Pink Halo-Halo (Joselito Altarejos, 2010)
I cannot imagine Pink Halo-Halo being directed by anyone but Joselito Altarejos. Altarejos, who has made a name for himself in Philippine cinema as one of headliners of the burgeoning and bursting gay genre with such films like Ang Lalake sa Parola (The Man in the Lighthouse, 2007), Ang Lihim ni Antonio (Antonio’s Secret, 2008) and Ang Laro ng Buhay ni Juan (The Game of Juan’s Life, 2009). The film, about a boy (Paolo Constantino) whose father (Allen Dizon), a soldier, is detailed to war-torn Mindanao to keep the peace during a special elections, is inspired from Altarejos’ own childhood, one that has been marked by the loss of a father, also a soldier, who was killed in the service of the country.
Set in Altarejos’ native Masbate, Pink Halo-Halo opens with a row of soldiers jogging amidst a serene backdrop of the province. Several boys, running and carrying toy guns, follow suit. As the jogging soldiers leave the frame, Altarejos’ camera follows the boys playing. Altarejos’ gaze, from then on, is focused on the boy. Adult affairs, from domestic issues like the tenuous relationship between the boy’s mother (Angeli Bayani) and her in-laws to more serious matters like the war in Mandanao, are kept in the background, overheard rather than outright dictated. Seemingly uninterested in the world of the adults and therefore free from any discussion of poverty, politics, and other unpopular issue, the tone is consistently and refreshingly light like child’s play.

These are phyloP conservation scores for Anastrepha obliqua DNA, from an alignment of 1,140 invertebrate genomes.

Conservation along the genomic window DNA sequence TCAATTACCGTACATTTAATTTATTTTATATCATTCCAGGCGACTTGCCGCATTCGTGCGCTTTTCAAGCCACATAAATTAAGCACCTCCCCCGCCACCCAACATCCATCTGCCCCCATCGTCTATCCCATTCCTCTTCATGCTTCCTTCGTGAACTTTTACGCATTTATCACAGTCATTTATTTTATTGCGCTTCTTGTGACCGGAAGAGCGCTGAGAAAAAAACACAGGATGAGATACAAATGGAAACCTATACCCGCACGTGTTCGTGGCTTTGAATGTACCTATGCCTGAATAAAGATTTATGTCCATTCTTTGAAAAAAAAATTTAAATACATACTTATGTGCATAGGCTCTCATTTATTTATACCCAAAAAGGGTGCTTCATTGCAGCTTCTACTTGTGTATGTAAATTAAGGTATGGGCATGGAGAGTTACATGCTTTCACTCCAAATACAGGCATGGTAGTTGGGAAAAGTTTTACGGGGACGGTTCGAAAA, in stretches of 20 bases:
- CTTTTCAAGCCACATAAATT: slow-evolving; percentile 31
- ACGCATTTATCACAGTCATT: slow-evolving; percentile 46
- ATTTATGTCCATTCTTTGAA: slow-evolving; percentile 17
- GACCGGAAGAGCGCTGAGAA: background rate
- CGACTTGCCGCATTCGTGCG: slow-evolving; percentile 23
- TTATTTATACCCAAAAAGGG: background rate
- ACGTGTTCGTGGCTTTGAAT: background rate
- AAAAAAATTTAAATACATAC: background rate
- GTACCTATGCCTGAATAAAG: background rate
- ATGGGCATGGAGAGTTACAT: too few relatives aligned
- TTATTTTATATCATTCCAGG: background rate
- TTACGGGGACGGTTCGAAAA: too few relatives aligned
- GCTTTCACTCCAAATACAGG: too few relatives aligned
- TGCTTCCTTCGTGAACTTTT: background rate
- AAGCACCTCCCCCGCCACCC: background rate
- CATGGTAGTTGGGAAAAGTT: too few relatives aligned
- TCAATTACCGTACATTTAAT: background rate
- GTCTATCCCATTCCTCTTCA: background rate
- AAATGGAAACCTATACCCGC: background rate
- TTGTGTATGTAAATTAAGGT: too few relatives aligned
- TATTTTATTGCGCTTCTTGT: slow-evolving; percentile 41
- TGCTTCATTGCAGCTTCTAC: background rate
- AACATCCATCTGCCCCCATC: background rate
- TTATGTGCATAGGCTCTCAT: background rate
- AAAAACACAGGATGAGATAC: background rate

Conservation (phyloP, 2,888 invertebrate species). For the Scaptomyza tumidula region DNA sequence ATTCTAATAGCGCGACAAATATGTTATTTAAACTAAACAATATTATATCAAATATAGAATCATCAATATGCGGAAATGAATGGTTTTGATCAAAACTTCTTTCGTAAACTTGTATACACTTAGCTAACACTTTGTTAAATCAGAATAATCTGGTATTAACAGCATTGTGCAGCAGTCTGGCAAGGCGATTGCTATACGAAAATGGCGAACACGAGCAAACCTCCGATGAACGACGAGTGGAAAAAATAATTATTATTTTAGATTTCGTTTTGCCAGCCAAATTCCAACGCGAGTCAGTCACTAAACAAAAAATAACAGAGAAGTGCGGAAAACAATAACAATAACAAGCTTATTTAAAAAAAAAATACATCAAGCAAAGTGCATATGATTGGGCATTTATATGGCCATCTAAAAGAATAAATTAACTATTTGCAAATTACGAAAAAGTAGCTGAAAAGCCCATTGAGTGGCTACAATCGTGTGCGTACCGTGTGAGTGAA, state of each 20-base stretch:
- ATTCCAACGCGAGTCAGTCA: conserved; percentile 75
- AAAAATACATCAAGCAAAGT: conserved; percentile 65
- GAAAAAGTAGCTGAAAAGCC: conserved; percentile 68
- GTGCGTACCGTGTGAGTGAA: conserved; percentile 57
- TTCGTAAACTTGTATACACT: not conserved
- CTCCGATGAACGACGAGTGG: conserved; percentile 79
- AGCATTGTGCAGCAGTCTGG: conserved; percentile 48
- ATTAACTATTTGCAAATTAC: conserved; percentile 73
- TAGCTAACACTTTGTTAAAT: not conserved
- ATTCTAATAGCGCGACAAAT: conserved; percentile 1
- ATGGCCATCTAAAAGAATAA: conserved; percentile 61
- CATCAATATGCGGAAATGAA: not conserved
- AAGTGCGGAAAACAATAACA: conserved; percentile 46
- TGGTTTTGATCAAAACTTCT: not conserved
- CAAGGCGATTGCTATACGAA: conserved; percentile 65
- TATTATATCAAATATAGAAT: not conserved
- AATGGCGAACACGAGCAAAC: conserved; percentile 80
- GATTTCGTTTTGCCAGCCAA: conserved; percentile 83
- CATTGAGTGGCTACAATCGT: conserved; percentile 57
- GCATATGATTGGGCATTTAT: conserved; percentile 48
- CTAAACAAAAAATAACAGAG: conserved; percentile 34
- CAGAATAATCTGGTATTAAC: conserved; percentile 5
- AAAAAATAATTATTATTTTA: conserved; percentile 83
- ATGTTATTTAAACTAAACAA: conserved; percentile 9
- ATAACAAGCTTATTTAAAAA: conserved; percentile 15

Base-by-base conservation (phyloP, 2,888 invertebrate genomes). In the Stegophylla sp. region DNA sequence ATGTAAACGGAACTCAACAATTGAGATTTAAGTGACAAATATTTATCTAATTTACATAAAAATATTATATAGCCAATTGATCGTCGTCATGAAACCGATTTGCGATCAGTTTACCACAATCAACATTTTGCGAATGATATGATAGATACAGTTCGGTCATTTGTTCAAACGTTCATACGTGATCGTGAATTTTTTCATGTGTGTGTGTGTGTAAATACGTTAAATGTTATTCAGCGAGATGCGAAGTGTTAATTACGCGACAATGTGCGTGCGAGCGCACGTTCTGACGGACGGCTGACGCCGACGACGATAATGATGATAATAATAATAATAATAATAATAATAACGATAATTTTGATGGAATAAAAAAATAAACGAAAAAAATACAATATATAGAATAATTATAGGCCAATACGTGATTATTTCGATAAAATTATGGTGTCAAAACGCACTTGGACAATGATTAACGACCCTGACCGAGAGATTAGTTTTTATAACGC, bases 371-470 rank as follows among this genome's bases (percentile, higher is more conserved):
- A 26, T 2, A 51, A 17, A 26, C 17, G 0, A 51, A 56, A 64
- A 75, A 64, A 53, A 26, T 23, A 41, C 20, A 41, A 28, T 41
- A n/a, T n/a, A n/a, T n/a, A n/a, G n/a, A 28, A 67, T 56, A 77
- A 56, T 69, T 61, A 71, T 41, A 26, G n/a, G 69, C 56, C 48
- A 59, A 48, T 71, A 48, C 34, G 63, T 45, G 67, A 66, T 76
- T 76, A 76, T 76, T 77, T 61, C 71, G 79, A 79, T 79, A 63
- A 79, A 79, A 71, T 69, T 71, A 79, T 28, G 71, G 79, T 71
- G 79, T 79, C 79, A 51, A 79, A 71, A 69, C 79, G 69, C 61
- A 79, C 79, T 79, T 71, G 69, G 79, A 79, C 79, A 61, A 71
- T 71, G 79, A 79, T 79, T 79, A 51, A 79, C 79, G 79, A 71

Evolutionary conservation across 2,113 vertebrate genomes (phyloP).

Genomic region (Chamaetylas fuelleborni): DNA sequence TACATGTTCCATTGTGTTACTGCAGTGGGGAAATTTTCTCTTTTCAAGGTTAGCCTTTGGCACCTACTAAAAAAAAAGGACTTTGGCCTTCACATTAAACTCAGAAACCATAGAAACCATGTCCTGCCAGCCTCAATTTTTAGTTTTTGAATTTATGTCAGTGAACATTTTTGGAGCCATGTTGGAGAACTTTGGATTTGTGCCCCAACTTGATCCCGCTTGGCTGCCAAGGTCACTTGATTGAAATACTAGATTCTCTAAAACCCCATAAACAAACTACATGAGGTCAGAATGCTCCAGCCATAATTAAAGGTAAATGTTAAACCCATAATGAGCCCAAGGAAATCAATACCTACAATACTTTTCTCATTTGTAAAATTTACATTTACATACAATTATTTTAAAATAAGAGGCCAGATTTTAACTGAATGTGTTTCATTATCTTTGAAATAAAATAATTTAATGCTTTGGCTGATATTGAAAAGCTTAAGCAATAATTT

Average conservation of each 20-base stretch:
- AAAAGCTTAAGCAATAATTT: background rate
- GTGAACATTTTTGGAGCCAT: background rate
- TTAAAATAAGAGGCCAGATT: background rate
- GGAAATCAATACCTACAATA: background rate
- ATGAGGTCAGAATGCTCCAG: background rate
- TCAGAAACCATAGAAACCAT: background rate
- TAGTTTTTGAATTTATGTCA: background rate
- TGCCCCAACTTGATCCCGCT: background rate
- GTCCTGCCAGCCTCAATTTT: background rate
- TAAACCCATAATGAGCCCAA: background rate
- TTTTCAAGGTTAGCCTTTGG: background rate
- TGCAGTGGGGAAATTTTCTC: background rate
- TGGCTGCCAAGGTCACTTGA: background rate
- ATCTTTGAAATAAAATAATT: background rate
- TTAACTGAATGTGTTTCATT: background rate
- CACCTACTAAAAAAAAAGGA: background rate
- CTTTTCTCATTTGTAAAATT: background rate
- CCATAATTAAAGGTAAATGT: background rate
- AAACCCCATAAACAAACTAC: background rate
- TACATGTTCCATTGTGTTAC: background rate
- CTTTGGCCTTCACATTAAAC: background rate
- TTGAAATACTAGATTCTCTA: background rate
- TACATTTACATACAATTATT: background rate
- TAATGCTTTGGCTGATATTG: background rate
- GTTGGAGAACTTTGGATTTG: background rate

Life is strictly observed from the boy’s perspective, a perspective that is intriguingly shaped by a blossoming affinity for feminine interests. This intentionally limited point of view that Altarejos insists on enunciates the sheen of safety and tenderness that is rightfully reserved for the boy. Given that, when these adult matters forcibly invade the boy’s innocent world, such as when the boy finds out the fatal predicament of his father in Mindanao on television and discovers firsthand the immediate dangers of the real world, the effect is indisputably heartbreaking. Even in detailing the specifics of personal and familial grief, Altarejos does so with admirable restraint and control. That Altarejos was able to handle the pain and heartbreak with hardly any artifice or flair is a testament to both his passion for the subject matter and his maturity as filmmaker.
Much of the film is fueled not necessarily by spectacle or technical knowhow but by a more appreciable earnestness and simplicity that is quite rare in cinema nowadays. As a matter of fact, Pink Halo-Halo is hardly a perfect film. The film’s infrequent indulgences, from the gratingly saccharine musical score to the occasional directorial hiccups (a far-too-obvious cue here and there), are too apparent to be left unnoticed. However, on the sole basis of poignancy by way of its inherent honesty and sincerity in telling a story that is based on the director’s childhood experiences, the film is a marked revelation of what Altarejos, whose previous works’ merits seem to be limited to queer interests and nothing else, can do with the medium without necessarily losing himself in the process of expanding his artistic horizons. Pink Halo-Halo, notwithstanding its homosexual undertones and its distinct local color, speaks a universal language that is indifferent to gender, creed, and nationality.
(Cross-published on Twitch.)